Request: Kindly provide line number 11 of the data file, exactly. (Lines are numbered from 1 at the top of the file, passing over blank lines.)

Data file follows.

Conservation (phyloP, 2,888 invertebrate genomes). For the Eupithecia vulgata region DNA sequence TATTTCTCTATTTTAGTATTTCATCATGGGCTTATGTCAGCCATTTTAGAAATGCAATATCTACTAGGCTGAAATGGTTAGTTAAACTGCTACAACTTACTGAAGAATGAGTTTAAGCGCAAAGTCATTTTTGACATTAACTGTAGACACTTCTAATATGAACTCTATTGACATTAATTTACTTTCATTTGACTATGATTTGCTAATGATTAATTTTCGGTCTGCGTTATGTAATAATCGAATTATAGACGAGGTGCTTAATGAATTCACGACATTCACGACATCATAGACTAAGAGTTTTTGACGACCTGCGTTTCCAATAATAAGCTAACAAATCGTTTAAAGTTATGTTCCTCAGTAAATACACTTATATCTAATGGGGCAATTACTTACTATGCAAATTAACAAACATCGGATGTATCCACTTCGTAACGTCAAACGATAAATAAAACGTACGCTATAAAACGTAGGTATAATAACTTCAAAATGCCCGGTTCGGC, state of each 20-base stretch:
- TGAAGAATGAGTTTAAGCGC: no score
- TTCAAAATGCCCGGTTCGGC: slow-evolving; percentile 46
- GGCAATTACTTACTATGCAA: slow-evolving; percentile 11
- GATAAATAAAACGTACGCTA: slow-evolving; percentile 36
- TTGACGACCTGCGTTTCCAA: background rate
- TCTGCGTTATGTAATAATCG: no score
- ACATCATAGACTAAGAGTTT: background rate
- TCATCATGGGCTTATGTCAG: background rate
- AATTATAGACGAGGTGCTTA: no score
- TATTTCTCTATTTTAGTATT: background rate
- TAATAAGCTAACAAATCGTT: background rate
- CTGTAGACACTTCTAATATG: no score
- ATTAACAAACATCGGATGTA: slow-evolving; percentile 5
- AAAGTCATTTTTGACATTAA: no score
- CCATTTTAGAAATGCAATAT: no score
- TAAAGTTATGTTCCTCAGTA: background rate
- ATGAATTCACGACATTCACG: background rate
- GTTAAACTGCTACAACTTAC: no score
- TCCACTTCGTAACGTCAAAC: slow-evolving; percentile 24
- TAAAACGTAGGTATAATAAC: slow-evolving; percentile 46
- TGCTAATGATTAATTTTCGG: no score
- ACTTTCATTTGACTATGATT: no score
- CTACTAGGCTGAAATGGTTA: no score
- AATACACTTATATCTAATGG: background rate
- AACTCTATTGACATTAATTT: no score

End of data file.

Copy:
- TATTTCTCTATTTTAGTATT: background rate